Tuesday, April 9, 2013

Happy Birthday Wrigley Field

By Allen Bacon, The Daily Bosco

With this being the 100th Anniversary of Wrigley Field In Chicago, it reminded me of my trip to the Chicago Cub's magical home.

Ever since I was a little boy listening to Kurt Gowdy and Tony Kubek and watching baseball on the NBC Game of the Week on Saturdays from Wrigley Field and then as an adult listening to Harry Carey and Steve Stone call the Cub games on Super Station WGN, it has always been a dream of mine to get to Wrigley Field to watch a game. Recently, that dream came true.

It was exactly as I imagined it and more.

My train, The Amtrak Empire Builder, came into Union Station around 5 PM and after walking down Adams Street in the wrong direction....I righted myself with the help of a valet and got on the Redline around 6:20 PM. I took the rail... first underground and then as an elevated train as it got closer to the Friendly Confines.

As an aside, I love the transportation system in Chicago...it's so easy to get around and I, who can be dense sometimes when it comes to these matters, figured it out rather quickly.

The Chicago fans are nothing like any fans I have encountered in mellow Southern California. There are two teams...the Cubs and the Bad Guys...the team they are playing that night. And they cheer loud and proud. And it's always two notches higher when they are in first place as they were the night I was there. This night they were playing the Cincinnati Reds.

As I was wandering through the halls of Wrigley and staring in awe and drinking in all of the old ballpark, I spotted a guy in a Reds cap and Jersey. Poor guy. One Cubs fan...a big guy steps up and gives Reds fan a big shove and just walks away shaking his head. Everybody including the assaulted Cincinnati guy were laughing...it was in semi-good fun...I think.

I wore something neutral...my Cal State Fullerton baseball cap. Somebody mentioned that I was taking my life into my hands because some Cubs fans may have mistaken the cap with a big "F" for a Florida Marlins cap. As you remember, the Marlins and a fan down the left field line were the team and the circumstances that kept the Cubbies from going to the World Series a few years ago after 70 years. They are still trying to get back.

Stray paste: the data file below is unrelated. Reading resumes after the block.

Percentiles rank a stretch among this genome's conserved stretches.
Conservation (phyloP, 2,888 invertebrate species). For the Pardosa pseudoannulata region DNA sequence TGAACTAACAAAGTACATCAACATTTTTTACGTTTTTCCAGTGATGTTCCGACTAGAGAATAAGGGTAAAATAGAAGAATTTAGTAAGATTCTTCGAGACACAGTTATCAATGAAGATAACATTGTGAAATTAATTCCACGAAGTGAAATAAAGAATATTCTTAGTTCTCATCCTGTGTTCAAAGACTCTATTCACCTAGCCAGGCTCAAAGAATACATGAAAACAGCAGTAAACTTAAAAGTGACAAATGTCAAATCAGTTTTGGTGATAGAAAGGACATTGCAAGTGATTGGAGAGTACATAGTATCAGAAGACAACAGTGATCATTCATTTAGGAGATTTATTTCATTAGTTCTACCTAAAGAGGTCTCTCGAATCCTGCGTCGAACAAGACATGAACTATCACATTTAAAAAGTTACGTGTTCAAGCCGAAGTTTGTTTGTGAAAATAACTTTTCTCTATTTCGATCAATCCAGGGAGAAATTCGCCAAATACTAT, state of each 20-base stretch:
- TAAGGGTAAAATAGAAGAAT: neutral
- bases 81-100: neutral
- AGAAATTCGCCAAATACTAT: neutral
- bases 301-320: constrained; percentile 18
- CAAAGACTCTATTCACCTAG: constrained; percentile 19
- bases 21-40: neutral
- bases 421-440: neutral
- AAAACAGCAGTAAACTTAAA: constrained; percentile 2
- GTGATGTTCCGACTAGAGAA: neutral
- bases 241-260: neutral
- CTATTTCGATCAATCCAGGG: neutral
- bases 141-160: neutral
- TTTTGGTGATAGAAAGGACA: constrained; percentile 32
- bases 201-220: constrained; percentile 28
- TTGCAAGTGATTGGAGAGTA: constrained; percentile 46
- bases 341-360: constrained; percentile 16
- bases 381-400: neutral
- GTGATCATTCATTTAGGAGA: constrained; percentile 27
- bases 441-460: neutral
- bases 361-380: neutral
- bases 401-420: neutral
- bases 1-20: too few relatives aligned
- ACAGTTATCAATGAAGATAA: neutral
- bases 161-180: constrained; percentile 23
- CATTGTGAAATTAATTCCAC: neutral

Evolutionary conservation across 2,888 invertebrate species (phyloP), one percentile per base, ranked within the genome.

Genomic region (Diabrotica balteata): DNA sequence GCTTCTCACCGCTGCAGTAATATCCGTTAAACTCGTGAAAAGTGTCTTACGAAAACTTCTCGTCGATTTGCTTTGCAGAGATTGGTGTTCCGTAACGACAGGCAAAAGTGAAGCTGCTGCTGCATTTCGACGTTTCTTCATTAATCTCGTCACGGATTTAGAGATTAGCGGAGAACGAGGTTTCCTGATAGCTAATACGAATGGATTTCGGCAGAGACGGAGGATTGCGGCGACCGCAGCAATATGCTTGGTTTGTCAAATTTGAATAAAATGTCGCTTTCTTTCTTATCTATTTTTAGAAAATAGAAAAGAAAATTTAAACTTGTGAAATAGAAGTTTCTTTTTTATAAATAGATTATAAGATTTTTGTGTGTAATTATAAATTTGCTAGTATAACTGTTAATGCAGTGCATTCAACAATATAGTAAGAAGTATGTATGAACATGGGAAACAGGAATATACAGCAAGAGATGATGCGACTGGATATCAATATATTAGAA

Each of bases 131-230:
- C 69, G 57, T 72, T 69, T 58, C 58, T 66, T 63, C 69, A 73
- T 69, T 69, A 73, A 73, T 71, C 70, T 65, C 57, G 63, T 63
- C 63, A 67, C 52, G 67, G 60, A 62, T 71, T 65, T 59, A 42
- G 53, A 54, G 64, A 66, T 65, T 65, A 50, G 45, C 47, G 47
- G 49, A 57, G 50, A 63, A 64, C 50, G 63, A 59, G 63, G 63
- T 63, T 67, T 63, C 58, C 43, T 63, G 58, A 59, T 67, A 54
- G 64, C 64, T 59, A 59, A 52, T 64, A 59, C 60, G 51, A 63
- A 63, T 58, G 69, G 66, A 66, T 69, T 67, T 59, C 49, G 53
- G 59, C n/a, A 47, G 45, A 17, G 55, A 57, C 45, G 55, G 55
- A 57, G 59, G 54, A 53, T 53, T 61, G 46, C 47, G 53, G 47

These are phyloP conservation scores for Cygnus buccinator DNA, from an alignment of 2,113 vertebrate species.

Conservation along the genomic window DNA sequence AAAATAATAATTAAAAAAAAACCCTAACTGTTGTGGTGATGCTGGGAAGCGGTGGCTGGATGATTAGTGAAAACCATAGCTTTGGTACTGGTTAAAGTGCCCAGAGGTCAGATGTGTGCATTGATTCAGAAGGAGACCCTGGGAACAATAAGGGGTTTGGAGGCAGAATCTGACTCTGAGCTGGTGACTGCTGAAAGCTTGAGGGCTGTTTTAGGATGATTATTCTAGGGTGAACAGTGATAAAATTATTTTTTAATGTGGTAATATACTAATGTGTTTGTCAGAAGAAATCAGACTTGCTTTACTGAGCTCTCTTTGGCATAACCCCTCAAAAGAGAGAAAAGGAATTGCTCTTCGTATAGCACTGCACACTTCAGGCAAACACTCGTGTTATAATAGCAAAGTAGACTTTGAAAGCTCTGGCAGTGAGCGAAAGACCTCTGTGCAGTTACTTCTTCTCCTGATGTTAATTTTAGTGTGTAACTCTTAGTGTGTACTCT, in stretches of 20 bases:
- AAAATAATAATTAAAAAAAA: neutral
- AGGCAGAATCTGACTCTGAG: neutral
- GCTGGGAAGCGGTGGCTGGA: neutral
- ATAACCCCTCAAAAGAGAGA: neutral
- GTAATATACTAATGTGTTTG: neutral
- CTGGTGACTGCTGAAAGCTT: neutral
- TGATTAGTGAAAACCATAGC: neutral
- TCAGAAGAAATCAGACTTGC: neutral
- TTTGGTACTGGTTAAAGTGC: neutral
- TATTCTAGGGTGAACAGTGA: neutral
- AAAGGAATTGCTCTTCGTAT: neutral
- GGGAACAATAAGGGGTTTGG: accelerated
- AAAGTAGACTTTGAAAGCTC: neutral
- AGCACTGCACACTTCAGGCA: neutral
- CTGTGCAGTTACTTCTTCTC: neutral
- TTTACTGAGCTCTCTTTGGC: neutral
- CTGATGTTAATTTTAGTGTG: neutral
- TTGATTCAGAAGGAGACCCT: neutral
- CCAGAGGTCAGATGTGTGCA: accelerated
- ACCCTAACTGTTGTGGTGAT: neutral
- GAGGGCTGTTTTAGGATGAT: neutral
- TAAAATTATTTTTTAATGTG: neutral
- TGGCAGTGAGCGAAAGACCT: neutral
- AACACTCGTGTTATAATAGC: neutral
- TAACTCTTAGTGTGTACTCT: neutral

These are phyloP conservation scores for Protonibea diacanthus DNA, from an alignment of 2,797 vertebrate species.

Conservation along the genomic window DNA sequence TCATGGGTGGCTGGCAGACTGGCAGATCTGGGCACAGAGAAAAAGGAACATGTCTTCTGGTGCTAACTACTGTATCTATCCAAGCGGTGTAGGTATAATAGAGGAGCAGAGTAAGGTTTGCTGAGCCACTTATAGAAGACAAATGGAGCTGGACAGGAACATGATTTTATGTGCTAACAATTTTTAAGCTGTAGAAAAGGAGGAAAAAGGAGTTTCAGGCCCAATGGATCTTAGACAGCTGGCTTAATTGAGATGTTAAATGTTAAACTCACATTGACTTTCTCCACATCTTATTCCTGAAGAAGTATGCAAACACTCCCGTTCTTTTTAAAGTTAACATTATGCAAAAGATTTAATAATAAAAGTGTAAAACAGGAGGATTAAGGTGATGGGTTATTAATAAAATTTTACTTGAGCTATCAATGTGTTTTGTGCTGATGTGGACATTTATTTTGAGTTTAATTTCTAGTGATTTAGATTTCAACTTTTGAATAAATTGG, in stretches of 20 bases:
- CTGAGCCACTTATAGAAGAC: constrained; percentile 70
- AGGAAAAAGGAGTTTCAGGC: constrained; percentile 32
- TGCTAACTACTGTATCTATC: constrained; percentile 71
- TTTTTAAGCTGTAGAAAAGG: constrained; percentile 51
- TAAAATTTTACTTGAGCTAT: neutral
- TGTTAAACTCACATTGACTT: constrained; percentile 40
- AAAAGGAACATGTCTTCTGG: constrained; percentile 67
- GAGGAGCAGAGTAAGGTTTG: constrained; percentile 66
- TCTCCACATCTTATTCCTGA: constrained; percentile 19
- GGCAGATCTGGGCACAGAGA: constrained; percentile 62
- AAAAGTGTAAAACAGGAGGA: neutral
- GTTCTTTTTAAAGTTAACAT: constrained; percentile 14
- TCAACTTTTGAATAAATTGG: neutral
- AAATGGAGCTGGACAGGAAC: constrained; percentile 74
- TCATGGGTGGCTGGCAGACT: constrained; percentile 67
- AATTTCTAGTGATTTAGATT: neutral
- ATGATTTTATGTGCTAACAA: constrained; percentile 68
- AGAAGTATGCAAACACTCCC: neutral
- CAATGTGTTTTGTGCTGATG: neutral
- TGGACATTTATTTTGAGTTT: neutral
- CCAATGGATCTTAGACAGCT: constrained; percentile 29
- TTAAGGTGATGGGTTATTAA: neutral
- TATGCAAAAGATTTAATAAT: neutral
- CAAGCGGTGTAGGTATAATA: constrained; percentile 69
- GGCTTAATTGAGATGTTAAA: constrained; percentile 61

One thing I picked up on right away...a familiar voice. Steve Stone is the public address announcer. That was a cool touch.

Walking around the inside of Wrigley is like walking into a time warp. I imagine it was exactly like this in the 1920's or 30's. The aroma of beer, brats, hot dogs, peanuts mix and fill the air. The only thing missing is the cigar smoke. The photos of Cubs players and announcers past like Ernie Banks, Cap Anson, Fergie Jenkins, Glenn Beckert, Harry Carey, Ron Santo, and more hang from the rafters.

The attendants in Wrigley understand the history of this special ballpark. They allowed me to step up and take photos from all angles of the stadium. They even cleared the way a couple of times for me to take the photos.

When you go to Wrigley Field you must walk the perimeter around the outside of the stadium. It is so cool. There are the bronze statues of Harry Carey and Ernie Banks and the marguee that reads "Welcome to Wrigley Field" Beyond the left field walls are guys standing on Waverly with mitts waiting for homerun balls. I asked Mike, one of the guys with mitts, if very many balls come out on Waverly. He said not really but he was prepared in case it did.

Mike would switch back and forth between outside of rightfield and outside of leftfield every half inning. Also beyond the right field wall is a big door where people on the outside can look in and get a glimpse of the field. It made a great photo with people standing on their tip toes looking in.

On the street bordering right field you can also gaze up from the outside and see the large manual scoreboard. And all around are the condos and apartments where people sit and look in. Just as I remember from Game of the Week.

It was over way too soon. The Cubbies won that night 7-3 and as I went back to Union Station on the redline my smile could have lit all of Chicago that night.

Later during that trip, I went on, by train to Portland, Maine where I saw the Portland Seadogs (The Red Sox affiliate) - New Hampshire Minor League game.

Then I fulfilled another dream of mine...I went to Fenway Park in Boston for the Red Sox and Orioles game.

But Wrigley was my favorite and I will never forget the experience as long as I live.

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